UBC Theses and Dissertations
Joe Orton : the Oscar Wilde of the welfare state Levinson, Karen Janice
This thesis has a dual purpose: firstly, to create an awareness and appreciation of Joe Orton's plays; moreover to establish Orton as a focal point in modern English drama, as a playwright whose work greatly influenced and aided in the definition of a form of drama which came to be known as Black Comedy. Orton's flamboyant life, and the equally startling method of his death, distracted critical attention from his plays for a long time. In the last few years there has been a revival of interest in Orton; but most critics have only noted his linguistic ingenuity, his accurate ear for the humour inherent in the language of everyday life which led Ronald Bryden to dub him "the Oscar Wilde of Welfare State gentility." This thesis demonstrates Orton's treatment of social matters: he is concerned with the plight of the individual in society; he satirises various elements of modern life, particularly those institutions which wield authority (like the Church and the Police), and thus control men. Orton's satire on these institutions may be seen as extending to an attack on the Welfare State, a social phenomenon which epitomises all the aspects of control Orton disliked so much. The title of this thesis therefore makes the connection between Orton's verbal brilliance and his concern for humanity. The introductory chapter discusses theatrical traditions which may have been an important influence on Orton's work. These traditions are not only considered in general terms; they are also discussed with particular reference to playwrights (and other authors) whom Orton admitted to admiring greatly. Writers analysed in this chapter include Ben Travers, Strindberg, Pinter, and, of course, Oscar Wilde. These dramatists are not examined to deny Orton's originality, but rather to prove it; it is shown that Orton's plays cannot be categorised; his work is a fusion and revision of several different theatrical forms. Orton's seven plays can be divided into two groups: the earlier, more realistic dramas, and the later farcical plays. This division is made purely on account of form; the thematic concerns may differ slightly from play to play but do not vary from group to group. The central themes in these dramas include man's isolation in society, the greed and bestiality of mankind, the corruption of the Church and the Police, and man's hypocrisy. Chapter II treats the earlier, more realistic "comedies of language"; the major analysis is of linguistic devices, particularly the characters' use of euphemism, and the dislocation between the propriety of their words and the amorality of their deeds. Chapter III discusses Orton's use of farce, and his great theatrical achievement in using a traditionally light-hearted genre to make a serious comment about mankind. Orton's farces show man as a victim of modern society, the frantic pace of farce provides a theatrical correlative for his view of man's struggle for survival in a hostile universe. In both these chapters, each play is examined individually for themes, tone, form and linguistic devices. The final chapter considers Orton's effect on some important dramatists of the late 1960's and early 1970's. The works of David Mercer, Simon Gray, Tom Stoppard and Peter Barnes are briefly examined, and similarities to Orton in theme and tone are noted. It is stressed that although Orton's greatest achievement may well have been in the establishment of Black Comedy as a genre, his influence can be said to be wide-ranging since many modern writers have emulated individual elements of his style. However, this chapter, and the thesis as a whole, stresses that in the final analysis, Orton's work must be considered inimitable.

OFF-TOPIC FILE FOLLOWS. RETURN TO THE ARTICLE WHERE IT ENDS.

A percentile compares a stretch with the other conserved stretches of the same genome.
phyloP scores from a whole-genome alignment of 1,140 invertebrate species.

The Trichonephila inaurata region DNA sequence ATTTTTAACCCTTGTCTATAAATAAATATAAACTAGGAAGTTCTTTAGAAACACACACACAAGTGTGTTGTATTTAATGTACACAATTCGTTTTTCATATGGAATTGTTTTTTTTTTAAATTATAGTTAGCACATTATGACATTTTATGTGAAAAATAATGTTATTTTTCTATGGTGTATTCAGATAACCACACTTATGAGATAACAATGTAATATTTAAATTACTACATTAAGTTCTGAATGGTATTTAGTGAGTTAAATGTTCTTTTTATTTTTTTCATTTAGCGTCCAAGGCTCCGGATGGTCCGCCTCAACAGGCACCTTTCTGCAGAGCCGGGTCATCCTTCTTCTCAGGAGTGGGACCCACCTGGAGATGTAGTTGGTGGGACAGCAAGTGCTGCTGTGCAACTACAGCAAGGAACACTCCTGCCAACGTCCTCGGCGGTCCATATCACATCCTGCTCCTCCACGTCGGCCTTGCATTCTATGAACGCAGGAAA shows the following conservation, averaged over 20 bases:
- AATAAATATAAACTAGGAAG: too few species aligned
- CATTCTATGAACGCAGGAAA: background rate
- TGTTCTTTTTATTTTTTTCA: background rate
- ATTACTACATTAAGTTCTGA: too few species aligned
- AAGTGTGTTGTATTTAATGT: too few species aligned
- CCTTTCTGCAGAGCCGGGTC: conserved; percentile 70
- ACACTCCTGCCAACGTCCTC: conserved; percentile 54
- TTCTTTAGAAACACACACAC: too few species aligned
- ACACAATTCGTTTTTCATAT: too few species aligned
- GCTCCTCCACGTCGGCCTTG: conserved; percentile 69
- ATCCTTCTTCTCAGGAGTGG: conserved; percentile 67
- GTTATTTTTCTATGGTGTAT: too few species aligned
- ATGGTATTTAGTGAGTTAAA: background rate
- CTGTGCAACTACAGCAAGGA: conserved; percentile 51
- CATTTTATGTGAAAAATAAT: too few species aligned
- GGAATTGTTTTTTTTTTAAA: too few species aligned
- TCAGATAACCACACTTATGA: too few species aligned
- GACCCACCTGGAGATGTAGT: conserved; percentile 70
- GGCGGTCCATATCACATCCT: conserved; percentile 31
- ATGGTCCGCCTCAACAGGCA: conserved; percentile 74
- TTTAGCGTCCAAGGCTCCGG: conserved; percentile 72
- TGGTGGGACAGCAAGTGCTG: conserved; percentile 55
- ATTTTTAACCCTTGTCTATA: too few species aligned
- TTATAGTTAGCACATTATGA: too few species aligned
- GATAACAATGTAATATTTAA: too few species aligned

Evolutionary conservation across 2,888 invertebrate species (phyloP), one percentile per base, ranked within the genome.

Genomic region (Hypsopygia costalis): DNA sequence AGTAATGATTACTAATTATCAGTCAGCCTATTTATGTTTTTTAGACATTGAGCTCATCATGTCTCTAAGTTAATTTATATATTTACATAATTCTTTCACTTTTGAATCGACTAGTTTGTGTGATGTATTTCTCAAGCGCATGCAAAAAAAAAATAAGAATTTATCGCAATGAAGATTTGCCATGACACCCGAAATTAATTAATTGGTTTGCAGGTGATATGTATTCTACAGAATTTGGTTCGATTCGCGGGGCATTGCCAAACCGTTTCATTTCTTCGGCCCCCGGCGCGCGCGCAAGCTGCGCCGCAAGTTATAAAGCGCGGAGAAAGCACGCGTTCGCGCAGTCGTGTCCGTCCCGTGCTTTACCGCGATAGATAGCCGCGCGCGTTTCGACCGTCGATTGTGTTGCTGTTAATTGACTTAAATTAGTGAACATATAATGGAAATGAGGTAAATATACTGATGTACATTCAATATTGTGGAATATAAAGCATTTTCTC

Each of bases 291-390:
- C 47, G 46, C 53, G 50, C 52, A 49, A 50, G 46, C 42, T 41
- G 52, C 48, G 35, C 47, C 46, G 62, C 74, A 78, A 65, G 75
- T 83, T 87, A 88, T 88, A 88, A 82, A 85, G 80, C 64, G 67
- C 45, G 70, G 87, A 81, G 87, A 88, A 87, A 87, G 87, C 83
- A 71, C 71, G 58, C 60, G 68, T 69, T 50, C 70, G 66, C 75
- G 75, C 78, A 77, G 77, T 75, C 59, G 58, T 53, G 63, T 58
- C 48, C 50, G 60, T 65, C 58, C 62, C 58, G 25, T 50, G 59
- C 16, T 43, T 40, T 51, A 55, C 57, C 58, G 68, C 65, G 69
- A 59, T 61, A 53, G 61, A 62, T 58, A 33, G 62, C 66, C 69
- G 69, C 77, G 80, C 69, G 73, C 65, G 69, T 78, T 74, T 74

Item Citations and Data